The Verizon 2013 Data Breach Investigations Report draws from more data than ever, revealing that most data breaches are opportunistic attacks to gain a quick buck.
According to a new report, large-scale financial cybercrime and government-led espionage were on the rise in 2012, 75 percent of all attacks were financially motivated, and about 19 percent of security breaches were attributed to government-led or government-sponsored attacks aimed at stealing intellectual property or trade secrets.
Drawing on 47,000 reported security incidents, 621 confirmed data disclosures and at least 44 million compromised records, the Verizon 2013 Data Breach Investigations Report paints a picture of today's cybercrime landscape -- and makes general suggestions and recommendations for organizations looking to be secure while also warning that there is no cure-all in the mercurial world of cybersecurity.
Jay Jacobs, senior analyst on the Verizon RISK (Research Investigations Solutions Knowledge) team, says that when it comes to cybersecurity, researchers either lack complete data, or the data they do have isn't necessarily a perfect reflection of the environment. To account for this, researchers must conduct “convenience studies,” he said, which are studies based on the best data an organization can acquire. Though their data isn’t perfect, Jacobs said, it’s getting better all the time.
“We’ve got 18 global contributors to the report this year,” he said, noting that last year's report only had five. "It gave us a pretty big and comprehensive view of the breach landscape.”
Top cybersecurity victims in 2012 were financial organizations and retail environments, taking 37 percent and 24 percent of attacks, respectively. While many believe that cybersecurity risks come from within an organization, this report found that a gross majority of attacks come from outsiders, 92 percent of reported attacks came from outside the organization in 2012, the report states, and past annual reports have found similar results.
State-led attacks made the news frequently last year, and the report’s data supported the idea that such attacks are on the rise. About 19 percent of security breaches were attributed to government-led or government-sponsored attacks, and were aimed at stealing intellectual property or trade secrets. Attacks from China were most dominant in this category in 2012, representing about 20 percent.
Attacks on user devices was on the rise in 2012, the report found, with devices such as personal computers or public kiosks being involved in 71 percent of attacks. About 54 percent of attacks compromised servers and, perhaps worst of all, 78 percent of initial intrusions were considered “low-difficulty.” There is no data in the report on mobile device security, Jacobs said, because their data found that mobile devices are not the easiest route into an organization, and most attacks are opportunistic.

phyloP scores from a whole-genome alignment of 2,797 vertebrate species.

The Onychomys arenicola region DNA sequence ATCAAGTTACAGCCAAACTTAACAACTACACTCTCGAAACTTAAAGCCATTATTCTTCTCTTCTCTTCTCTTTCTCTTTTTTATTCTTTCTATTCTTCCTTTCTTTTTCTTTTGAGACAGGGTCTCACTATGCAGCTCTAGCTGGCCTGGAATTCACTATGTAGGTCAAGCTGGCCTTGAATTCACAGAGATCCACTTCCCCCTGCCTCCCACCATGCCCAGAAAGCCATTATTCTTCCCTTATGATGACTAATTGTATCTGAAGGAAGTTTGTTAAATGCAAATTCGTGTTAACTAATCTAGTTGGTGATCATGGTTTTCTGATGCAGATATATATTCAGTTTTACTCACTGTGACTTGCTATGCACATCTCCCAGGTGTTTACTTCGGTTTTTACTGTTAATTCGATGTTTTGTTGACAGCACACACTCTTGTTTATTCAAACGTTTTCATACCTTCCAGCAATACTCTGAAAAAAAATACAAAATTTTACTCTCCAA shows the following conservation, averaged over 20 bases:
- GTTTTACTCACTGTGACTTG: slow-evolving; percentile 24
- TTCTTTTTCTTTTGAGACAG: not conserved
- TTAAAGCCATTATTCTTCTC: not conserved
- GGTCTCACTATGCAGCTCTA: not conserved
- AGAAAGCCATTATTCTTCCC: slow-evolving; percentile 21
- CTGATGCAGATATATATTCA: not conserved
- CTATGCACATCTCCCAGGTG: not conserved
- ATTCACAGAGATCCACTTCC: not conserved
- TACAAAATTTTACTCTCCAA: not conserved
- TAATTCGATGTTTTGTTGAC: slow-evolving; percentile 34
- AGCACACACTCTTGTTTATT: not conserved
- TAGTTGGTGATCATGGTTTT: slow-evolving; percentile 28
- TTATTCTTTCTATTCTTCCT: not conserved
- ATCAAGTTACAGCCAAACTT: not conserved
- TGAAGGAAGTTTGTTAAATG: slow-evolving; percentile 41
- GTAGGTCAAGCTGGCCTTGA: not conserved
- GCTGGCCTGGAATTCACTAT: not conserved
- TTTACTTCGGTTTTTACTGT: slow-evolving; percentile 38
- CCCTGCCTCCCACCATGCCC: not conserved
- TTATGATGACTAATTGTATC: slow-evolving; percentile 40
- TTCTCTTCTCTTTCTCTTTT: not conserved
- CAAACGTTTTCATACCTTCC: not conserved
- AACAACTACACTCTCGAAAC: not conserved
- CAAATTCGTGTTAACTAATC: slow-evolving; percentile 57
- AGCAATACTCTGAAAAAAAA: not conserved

For government, Jacobs said, the challenges are no different than for any other organization. The important thing to learn, he said, is that there is no single approach that will work for every organization. The best approach to security will vary depending on an organization’s industry, size and age.
One thing that did set government apart was a proportionately larger number of social activism and espionage attacks. Activism attacks usually focus on the Web application layer, Jacobs said, while espionage almost always begins with phishing. For instance, the attack in 2012 on the South Carolina Department of Revenue -- that cost the state more than $14 million and compromised millions of social security numbers and financial records -- began after an employee clicked on an email link and “unwittingly executed malware, and became compromised," according to a commissioned report by security firm Mandiant.
Every IT organization has to think about preventing outside attackers from gaining valid credentials and spending time inside the system. In the case of South Carolina, it took the attackers weeks weeks after initial entry into the system to find the financial data they were looking for, but the breach was not even discovered until two months later, which is par for the course, according to the report.
A lot of security breaches will never be prevented from the outset, Jacobs said, but sometimes being a fast-acting detective is just as good. Though checking log files can be a great way to detect a security breach, he said almost no one actually detects breaches that way. Usually, by the time someone finds a breach, it’s too late and the damage has been done.
The main thing people should learn from Verizon's 2013 report is that there isn’t a one-size-fits-all approach to security, Jacobs said -- there are security standards and best practices found in the report, he noted, but each organization needs to identify its own unique challenges.
“This is a really good example of where information sharing is working," Jacobs said. "We’re seeing success and we’re starting to pull information out of the data and be able to make hopefully better decisions and better spending decisions in the next year."